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ECN publication
Global Technology Roadmap for CCS in Industry
Published by: Publication date:
ECN Biomass, Coal and Environmental Research 8-2-2011
ECN report number: Document type:
ECN-E--11-012 ECN publication
Number of pages: Full text:
34 Download PDF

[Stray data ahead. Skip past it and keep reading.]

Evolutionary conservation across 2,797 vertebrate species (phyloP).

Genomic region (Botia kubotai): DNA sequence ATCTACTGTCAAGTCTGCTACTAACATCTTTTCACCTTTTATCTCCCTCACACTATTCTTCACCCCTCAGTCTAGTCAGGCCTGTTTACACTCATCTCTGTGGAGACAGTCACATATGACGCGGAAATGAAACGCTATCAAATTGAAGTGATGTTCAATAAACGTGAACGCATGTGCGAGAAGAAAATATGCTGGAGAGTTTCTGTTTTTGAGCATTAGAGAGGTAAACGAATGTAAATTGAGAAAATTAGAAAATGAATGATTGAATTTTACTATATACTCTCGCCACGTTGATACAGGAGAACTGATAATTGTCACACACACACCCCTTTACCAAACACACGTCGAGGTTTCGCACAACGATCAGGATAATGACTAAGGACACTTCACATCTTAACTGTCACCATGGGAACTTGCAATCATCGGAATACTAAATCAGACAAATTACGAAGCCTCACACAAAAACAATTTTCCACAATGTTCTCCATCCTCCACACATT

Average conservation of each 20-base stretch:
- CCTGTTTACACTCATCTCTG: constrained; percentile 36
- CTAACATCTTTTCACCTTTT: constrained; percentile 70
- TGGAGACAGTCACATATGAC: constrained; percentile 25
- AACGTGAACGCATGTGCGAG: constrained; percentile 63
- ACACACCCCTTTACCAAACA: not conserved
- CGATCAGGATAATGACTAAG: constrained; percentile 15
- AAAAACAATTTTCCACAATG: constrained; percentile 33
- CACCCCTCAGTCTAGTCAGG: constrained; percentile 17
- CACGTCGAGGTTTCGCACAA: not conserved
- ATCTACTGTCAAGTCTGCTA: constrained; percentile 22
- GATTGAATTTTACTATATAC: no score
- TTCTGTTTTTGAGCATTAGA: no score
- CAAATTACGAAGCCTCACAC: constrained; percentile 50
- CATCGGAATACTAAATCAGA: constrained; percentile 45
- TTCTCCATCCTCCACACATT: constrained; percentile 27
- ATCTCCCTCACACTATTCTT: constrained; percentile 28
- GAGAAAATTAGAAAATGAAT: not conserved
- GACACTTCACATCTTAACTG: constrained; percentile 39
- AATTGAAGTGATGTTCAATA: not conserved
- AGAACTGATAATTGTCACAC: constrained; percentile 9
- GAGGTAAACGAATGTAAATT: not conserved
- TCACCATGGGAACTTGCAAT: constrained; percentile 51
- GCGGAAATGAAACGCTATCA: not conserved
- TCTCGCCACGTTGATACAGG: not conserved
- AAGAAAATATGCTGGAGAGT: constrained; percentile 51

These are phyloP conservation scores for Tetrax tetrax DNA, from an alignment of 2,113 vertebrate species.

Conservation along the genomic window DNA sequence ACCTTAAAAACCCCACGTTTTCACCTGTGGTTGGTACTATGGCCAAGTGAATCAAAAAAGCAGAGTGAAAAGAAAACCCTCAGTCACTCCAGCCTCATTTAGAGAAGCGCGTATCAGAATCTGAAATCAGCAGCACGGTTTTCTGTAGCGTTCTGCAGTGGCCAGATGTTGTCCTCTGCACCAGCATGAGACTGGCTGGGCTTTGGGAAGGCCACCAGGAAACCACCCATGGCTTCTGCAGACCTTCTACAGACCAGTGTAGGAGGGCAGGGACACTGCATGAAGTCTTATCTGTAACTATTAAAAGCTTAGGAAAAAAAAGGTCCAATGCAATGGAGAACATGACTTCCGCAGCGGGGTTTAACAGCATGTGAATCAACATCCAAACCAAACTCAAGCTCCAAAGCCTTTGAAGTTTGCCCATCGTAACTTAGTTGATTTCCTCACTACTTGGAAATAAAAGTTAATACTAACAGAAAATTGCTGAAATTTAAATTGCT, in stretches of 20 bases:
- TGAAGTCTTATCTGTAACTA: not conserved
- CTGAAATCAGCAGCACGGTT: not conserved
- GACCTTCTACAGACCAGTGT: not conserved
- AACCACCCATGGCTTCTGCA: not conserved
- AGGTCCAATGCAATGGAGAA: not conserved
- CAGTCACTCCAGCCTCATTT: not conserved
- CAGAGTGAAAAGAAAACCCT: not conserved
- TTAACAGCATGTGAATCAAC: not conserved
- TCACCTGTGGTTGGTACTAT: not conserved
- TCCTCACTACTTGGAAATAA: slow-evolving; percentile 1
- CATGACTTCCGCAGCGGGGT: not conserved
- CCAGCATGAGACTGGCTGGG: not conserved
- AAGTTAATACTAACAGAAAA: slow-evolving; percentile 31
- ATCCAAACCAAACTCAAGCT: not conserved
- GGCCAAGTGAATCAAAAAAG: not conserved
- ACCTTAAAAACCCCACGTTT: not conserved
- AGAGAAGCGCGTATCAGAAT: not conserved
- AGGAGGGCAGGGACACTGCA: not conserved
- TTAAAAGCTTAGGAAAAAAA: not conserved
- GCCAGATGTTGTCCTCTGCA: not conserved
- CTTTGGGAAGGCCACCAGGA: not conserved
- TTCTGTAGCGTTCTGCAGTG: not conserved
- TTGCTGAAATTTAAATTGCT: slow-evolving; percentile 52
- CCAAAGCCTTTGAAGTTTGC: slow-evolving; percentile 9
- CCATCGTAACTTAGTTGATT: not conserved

The biomass industry involves a range of processes that convert a raw biomass feedstock into products such as pulp and paper, sugar, timber and final energy products. Biomass conversion combined with Carbon Capture and Storage (CCS) has the potential to generate useful energy products such as electricity, bioethanol, Fischer-Tropsch diesel, substitute natural gas (bio-methane) and hydrogen, while removing CO2 from the natural carbon cycle for geological timescales (Rhodes and Keith, 2003). Under the most stringent climate change mitigation scenarios, an average minimum temperature increase of 1.4 °C is likely to occur during the 21st century (Van Vuuren et al., 2008). This corresponds to an increase of approximately 2.0 °C in comparison with preindustrial levels. Mitigation scenarios incorporate forcing targets below 3.5 Watt per m2, which indicate that CO2 emissions in 2100 should be lowered by 20-60% with respect to 2000. Modelling suggests that the application of bioenergy with CCS (BECCS) is indispensable to in order to achieve deep emission reductions in the longer term, in particular under the most stringent climate change mitigation scenarios (Fischer et al., 2007). The use of CO2 neutral biomass has the potential to achieve net removal of CO2 from the atmosphere when used in combination with CCS. This is important as it allows offsetting historic CO2 emissions and emissions from dispersed sources. Fossil fuel conversion with CCS typically only mitigates 80 to 90% of the original CO2 emissions of a source (IPCC, 2005). BECCS technologies involve the use CCS with the conversion of biomass to electricity or biofuels, or hybrid concepts that can produce both. BECCS could also facilitate a further reduction of the net present value cost for meeting relatively low atmospheric CO2 concentration stabilization targets, when compared with CCS from fossil fuels only (Azar et al, 2006). The reduction of added costs appears to become more significant with ambitious atmospheric CO2 concentration stabilization targets. A general tendency that can be observed from various stabilization scenarios is that the CO2 emission abatement through the use of biomass grows relatively slowly during the first half of the century, with projected mitigation potentials of up to 7,000 million tonnes CO2 per year by 2050. While the abatement is expected to increase more rapidly during the second half of the century, with projected mitigation potentials of up to 27,000 million tonnes CO2 per year by 2100 (Fischer et al., 2007). The scope of this assessment initially focuses on the conversion of biomass with CCS in the manufacturing industry and biofuels production; not taking into account electricity generation. Recent projections for 2020 and 2050 (IEA 2009b; IEA, 2010) indicate that the contribution of biofuels production with CCS to the combined share of biomass-based CCS in the manufacturing industry and biofuels production is by far the most significant. Therefore a number of concepts for the production of biofuels with CCS will be discussed more in-depth later during this assessment.

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